• Your weight may be checked each day. Healthcare providers compare your weight from day to day or record how much body fluid you have. You can become dehydrated if you lose too much. You can have shortness of breath or swelling in your legs if you retain too much.
  • A CVP line is also called a central line. It is an IV catheter or tube. It is put into a large blood vessel near your collarbone, in your neck, or in your groin. The CVP line may be used to give medicines or IV fluids. It may also be hooked up to a monitor to take pressure readings. This information helps healthcare providers check your heart.


  • Antibiotics help fight a bacterial infection.
  • Bronchodilators help open the air passages in your lungs, and help you breathe more easily.
  • Expectorants help thin your sputum (mucus from the lungs). When sputum is thin, it may be easier for you to cough it up and spit it out. This may make your breathing easier, and may help you get better faster.
  • Fever medicine may be given.
  • Pain medicine may be given.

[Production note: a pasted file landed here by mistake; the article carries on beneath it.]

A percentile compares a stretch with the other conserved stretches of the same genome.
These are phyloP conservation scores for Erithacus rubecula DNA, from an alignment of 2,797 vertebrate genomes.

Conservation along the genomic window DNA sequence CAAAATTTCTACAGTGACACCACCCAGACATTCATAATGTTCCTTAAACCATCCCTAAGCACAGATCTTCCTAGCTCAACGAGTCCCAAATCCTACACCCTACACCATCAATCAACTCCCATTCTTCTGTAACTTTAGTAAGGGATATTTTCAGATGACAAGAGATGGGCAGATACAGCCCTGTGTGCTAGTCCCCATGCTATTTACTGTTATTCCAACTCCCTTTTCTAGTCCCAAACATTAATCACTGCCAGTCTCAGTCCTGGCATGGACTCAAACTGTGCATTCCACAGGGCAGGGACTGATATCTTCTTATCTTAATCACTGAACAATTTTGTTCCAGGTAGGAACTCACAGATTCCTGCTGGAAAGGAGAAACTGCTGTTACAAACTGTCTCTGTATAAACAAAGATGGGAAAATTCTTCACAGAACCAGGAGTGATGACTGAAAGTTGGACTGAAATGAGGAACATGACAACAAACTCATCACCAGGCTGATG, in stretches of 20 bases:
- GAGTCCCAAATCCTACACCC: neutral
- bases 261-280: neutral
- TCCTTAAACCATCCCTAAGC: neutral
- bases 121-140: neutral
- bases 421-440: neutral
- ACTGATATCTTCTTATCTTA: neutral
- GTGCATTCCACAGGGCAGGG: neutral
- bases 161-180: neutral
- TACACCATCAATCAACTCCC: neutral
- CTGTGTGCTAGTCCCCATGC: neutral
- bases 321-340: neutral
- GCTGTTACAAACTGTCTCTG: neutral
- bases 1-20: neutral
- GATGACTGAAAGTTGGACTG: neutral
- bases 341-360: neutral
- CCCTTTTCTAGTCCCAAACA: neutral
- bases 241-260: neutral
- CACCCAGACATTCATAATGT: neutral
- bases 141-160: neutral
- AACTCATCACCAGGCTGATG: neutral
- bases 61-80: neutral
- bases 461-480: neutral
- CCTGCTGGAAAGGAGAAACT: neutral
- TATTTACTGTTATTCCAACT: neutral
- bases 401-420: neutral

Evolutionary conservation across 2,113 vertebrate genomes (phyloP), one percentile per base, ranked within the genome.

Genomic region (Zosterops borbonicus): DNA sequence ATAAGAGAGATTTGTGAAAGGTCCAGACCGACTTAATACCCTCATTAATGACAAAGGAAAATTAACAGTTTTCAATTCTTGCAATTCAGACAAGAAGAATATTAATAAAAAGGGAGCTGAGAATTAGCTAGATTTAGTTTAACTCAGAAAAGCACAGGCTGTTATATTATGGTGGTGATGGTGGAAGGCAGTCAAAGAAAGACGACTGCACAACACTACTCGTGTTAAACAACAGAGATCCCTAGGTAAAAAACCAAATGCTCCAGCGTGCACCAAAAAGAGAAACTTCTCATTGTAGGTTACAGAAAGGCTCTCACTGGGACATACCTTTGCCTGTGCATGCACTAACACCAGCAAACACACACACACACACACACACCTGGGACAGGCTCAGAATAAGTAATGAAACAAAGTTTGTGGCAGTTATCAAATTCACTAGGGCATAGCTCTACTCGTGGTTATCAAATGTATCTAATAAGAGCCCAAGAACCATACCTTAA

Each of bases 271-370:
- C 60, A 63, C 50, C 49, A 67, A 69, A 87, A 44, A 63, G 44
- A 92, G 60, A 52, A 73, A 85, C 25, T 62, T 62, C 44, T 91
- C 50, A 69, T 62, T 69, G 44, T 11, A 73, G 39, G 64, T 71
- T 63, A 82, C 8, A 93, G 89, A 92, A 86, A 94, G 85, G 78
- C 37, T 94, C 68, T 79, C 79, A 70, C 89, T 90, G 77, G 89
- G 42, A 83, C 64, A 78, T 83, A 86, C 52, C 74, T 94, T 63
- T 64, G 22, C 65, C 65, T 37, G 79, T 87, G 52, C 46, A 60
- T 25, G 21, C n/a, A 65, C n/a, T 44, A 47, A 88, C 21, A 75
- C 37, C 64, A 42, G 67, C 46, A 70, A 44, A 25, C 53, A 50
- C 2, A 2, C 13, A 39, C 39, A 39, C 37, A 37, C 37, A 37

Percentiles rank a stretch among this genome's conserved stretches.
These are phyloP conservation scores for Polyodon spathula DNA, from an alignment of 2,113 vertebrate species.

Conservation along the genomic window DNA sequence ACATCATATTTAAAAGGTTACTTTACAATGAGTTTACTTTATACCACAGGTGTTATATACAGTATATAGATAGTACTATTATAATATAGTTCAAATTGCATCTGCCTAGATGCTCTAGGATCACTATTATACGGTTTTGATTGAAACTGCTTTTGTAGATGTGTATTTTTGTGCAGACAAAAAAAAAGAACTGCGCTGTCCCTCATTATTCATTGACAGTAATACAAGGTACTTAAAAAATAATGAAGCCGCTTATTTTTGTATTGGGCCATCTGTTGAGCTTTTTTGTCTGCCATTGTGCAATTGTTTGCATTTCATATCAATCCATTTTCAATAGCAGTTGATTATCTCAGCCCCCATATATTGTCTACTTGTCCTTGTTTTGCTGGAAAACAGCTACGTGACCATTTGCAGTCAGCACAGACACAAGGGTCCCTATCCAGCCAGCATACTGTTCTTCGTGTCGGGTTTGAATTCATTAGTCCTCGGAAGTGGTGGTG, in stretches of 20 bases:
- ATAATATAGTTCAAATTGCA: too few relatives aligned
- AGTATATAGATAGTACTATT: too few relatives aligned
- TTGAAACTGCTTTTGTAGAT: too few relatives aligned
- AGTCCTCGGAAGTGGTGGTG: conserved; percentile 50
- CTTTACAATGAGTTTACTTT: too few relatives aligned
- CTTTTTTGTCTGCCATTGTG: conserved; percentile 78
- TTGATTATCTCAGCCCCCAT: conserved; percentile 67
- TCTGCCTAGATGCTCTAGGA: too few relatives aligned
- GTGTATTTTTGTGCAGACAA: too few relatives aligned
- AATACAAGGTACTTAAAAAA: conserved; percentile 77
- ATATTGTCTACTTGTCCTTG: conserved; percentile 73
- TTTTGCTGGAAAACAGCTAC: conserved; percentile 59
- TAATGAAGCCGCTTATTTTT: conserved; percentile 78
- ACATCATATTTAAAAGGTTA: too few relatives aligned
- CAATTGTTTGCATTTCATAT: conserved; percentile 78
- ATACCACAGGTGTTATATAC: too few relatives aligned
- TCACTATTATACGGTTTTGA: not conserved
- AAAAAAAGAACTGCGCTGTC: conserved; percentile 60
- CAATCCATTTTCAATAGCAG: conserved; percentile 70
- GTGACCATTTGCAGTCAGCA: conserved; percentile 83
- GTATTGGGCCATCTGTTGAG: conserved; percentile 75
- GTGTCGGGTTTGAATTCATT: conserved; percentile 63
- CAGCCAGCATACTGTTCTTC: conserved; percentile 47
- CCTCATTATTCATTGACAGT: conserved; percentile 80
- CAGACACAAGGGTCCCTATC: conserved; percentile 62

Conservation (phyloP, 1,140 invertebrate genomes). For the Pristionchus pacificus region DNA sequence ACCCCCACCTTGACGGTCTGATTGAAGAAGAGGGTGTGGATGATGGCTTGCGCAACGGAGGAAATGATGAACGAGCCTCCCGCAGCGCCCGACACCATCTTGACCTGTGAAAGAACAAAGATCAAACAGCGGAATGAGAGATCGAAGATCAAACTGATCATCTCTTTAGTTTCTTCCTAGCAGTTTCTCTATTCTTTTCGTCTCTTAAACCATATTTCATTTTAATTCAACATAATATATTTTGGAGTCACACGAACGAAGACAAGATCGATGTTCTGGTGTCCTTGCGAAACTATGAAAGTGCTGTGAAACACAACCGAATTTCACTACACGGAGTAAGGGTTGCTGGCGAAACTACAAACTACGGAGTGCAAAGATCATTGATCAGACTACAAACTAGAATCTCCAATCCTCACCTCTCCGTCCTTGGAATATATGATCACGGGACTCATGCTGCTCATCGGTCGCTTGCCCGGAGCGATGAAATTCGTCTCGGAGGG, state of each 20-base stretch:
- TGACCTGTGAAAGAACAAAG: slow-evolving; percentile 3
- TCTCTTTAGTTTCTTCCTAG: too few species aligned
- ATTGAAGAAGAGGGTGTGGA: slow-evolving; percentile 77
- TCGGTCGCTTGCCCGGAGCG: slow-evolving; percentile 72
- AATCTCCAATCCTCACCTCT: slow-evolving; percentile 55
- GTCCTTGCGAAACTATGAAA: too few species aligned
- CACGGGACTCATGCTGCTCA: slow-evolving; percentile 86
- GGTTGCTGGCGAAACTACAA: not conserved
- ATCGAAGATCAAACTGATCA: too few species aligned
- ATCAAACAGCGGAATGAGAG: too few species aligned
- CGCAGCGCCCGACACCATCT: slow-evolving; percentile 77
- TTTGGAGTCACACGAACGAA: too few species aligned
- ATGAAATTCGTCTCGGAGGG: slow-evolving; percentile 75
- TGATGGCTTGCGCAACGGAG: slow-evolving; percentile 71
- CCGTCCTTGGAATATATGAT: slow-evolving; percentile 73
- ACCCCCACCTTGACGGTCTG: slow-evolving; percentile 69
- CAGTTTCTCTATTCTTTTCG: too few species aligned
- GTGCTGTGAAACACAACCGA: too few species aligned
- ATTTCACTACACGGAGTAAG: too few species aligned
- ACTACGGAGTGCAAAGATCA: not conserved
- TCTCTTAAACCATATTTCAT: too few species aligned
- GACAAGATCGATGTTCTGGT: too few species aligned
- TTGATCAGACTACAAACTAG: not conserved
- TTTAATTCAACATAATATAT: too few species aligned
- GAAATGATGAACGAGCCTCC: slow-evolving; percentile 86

• Immunomodulatory medicine may help your immune system work better. It may also weaken your immune system to prevent it from attacking your own body. Your healthcare provider may give you this medicine to prevent or treat sepsis (widespread infection in the body).
  • Steroids help reduce swelling.
  • Vasopressors may be given if your blood pressure has dropped too low. This medicine may be needed to increase it to a normal range.


  • X-ray or CT pictures may be taken of your lungs. This test shows healthcare providers how well your lungs are working and other problems, such as fluid around your lungs. A chest x-ray can also show how well your treatment is working.
  • Blood and urine tests can help healthcare providers learn more about your bacterial pneumonia.
  • A sputum sample may be tested for the bacteria causing your pneumonia.
  • Bronchoscopy is a procedure to look inside your airway and learn the cause of your airway or lung condition. A bronchoscope (thin tube with a light) is inserted into your mouth and moved down your throat to your airway. You may be given medicine to numb your throat and help you relax during the procedure. Tissue and fluid may be collected from your airway or lungs to be tested.